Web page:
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First Read: Will Trump Be a Down-Ballot Drag?

First Read is a morning briefing from Meet the Press and the NBC Political Unit on the day's most important political stories and why they matter.
Image: U.S. presidential candidate Donald Trump
Republican U.S. presidential candidate Donald Trump speaks to supporters in Charleston, West Virginia, U.S. May 5.CHRIS TILLEY / Reuters file

First Read is a morning briefing from Meet the Press and the NBC Political Unit on the day's most important political stories and why they matter.

Will Trump be a down-ballot drag for Republican candidates?

Last week, Politico obtained an audio recording of this remark from John McCain (R-AZ) at a fundraiser in April: “If Donald Trump is at the top of the ticket, here in Arizona, with over 30 percent of the vote being the Hispanic vote, no doubt that this may be the race of my life.”

Well, he isn’t alone.

As Republicans are divided about Trump at the top of the ticket, another question they’re facing is down the ballot: Will Trump be a drag on the other Republicans who are running? Already, we’ve seen these TV and digital ads in Arkansas, Arizona, and New Hampshire tying Trump to the GOP senators up for re-election in these red/purple states. Per NBC’s Marianna Sotomayor and Frank Thorp, 12 of the 21 GOP senators up for re-election this year are supporting Trump -- up from eight when they previously surveyed these senators (before Trump wrapped up the GOP nomination).

But that is still just about half of all GOP senators on the ballot in November. Maybe the political environment improves for Republicans. And maybe today’s divisions over Trump seem like a distant memory. But as things stand right now, many GOP politicians -- even those who thought they were in safe seats -- might be in the races of their lives.

Why Bernie Sanders is likely to beat Hillary Clinton in West Virginia

In May of 2008, Hillary Clinton crushed Barack Obama in West Virginia’s Democratic primary, 67%-28%, even when it was pretty clear Obama would be the party’s presidential nominee. Eight years later, it’s likely that Clinton will suffer the same fate tonight in West Virginia that Obama did. Why? As we’ve come to learn, Clinton’s performance in these white working-class states back in 2008 was LESS about her and MORE about views about the front-runner -- Obama. And so if Sanders runs up the score tonight in West Virginia, it might be less about him and his views on democratic socialism and more about the woman who has embraced 98% of Obama’s agenda, especially on energy and coal.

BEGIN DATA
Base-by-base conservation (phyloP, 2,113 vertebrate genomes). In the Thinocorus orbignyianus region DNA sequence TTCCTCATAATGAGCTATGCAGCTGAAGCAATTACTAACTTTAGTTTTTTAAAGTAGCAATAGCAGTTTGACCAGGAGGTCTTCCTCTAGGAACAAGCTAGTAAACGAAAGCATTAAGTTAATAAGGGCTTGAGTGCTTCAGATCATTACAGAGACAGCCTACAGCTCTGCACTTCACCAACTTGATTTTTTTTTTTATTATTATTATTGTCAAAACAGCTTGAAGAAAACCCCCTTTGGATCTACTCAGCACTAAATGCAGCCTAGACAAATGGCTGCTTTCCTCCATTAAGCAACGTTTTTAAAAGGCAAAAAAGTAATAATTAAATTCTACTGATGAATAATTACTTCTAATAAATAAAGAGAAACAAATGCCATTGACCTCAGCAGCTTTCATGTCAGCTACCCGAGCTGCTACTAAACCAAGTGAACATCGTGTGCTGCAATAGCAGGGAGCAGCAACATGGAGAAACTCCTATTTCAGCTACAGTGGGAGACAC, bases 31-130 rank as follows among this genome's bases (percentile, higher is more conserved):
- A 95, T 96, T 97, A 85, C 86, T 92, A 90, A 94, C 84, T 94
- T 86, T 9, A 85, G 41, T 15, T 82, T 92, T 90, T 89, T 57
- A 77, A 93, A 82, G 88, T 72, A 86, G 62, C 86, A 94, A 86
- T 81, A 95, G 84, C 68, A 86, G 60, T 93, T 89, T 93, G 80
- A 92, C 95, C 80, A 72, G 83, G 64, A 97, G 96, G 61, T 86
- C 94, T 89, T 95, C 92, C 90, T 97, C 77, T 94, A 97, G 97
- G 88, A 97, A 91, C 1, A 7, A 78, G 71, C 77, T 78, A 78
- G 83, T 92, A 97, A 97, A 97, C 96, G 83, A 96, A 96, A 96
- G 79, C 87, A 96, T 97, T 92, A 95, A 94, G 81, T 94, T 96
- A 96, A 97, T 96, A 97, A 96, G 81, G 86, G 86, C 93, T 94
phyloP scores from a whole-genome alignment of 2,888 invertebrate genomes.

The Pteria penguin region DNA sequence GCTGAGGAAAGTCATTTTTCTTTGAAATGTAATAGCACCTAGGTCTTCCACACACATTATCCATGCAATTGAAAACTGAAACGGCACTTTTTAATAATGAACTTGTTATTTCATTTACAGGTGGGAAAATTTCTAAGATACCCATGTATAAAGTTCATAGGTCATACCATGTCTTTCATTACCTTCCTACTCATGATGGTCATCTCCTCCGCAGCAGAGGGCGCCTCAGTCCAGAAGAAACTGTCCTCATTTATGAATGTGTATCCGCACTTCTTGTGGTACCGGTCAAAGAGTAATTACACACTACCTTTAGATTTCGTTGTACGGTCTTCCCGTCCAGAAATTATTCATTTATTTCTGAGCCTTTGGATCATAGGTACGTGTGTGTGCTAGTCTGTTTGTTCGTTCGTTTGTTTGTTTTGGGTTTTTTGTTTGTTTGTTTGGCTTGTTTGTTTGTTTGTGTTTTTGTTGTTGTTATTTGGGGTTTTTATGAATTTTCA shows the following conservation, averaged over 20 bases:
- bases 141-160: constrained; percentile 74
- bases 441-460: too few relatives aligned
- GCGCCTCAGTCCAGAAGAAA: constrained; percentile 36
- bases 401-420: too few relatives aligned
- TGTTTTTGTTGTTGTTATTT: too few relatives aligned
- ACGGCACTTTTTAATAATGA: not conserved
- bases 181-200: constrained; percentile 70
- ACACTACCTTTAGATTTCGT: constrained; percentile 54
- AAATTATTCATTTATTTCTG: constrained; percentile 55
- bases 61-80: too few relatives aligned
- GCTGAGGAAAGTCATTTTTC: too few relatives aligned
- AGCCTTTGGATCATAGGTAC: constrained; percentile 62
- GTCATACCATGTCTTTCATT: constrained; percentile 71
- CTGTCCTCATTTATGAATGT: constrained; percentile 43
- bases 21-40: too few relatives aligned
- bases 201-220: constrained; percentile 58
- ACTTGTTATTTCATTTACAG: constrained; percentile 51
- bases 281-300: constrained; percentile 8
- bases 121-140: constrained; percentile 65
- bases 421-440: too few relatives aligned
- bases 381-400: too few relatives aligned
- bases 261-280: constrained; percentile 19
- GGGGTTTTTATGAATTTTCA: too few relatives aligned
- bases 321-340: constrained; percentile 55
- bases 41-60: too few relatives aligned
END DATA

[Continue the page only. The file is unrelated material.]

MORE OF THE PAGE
One other reminder about the West Virginia primary: In 2012, a felon serving a 17 ½ year sentence got 41% of the vote against Obama in the state’s Democratic primary -- when the Democratic president was essentially running unopposed. “Simply put, West Virginia does not like Obama,” the Washington Post wrote at the time. Polls close in West Virginia at 7:30 pm ET, and 29 pledged delegates are up for grabs on the Dem side. Nebraska is also holding its presidential primary on the GOP side, but there’s no Republican remaining in the race besides Trump. Here’s the delegate math in the Democratic contest:

In pledged delegates, Clinton currently holds a lead of 282 delegates

  • Clinton 1,704 (55%)
  • Sanders 1,419 (45%)

Clinton must win 35% of remaining pledged delegates to get a majority in pledged delegates

Sanders must win 65% of remaining pledged delegates to get a majority in pledged delegates

In overall delegates (pledged + super), Clinton holds an overall lead of 766 delegates

Clinton must win 15% of remaining delegates to reach 2,383 magic number

Sanders must win 85% of remaining delegates to reach 2,383 magic number

NBC|SurveyMonkey tracking poll: Clinton leads Trump by 5 pts nationally:

In this week’s online NBC|SurveyMonkey tracking poll, Hillary Clinton holds a five-point national lead over Donald Trump, 49%-44%. Meanwhile, a trio of swing state Quinnipiac polls show tight races in Florida (Clinton 43%, Trump 42%), Ohio (Trump 43%, Clinton 39%), and Pennsylvania (Clinton 43%, Trump 42%). But the polling samples in those three states are whiter than what they were in 2012, according to the exit polls.

  • Quinnipiac’s Florida sample is 69% white -- was 67% in 2012;
  • Quinnipiac’s Ohio sample is 83% white -- was 79% in 2012;
  • Quinnipiac’s Pennsylvania sample is 81% white -- was 78% in 2012.

Source: Clinton camp will advertise in Kentucky

A Democratic source familiar with the Clinton campaign tells NBC’s Kristen Welker that the campaign has reserved ad time in Kentucky for later this week. This is noteworthy because the campaign did not advertise in Indiana or West Virginia. A campaign aide told Welker that they think Kentucky will be close, but think they have a shot at winning because it is a closed primary (meaning independents can't vote). They are bracing for losses in West Virginia and Oregon. Additionally, Welker reports that Clinton will announce a new child care policy in Kentucky today. This is the type of initiative aimed at appealing to women and working class voters who are critical to her general election strategy.

On the trail

Hillary Clinton campaigns in Kentucky… And Bernie Sanders hits both California and Oregon.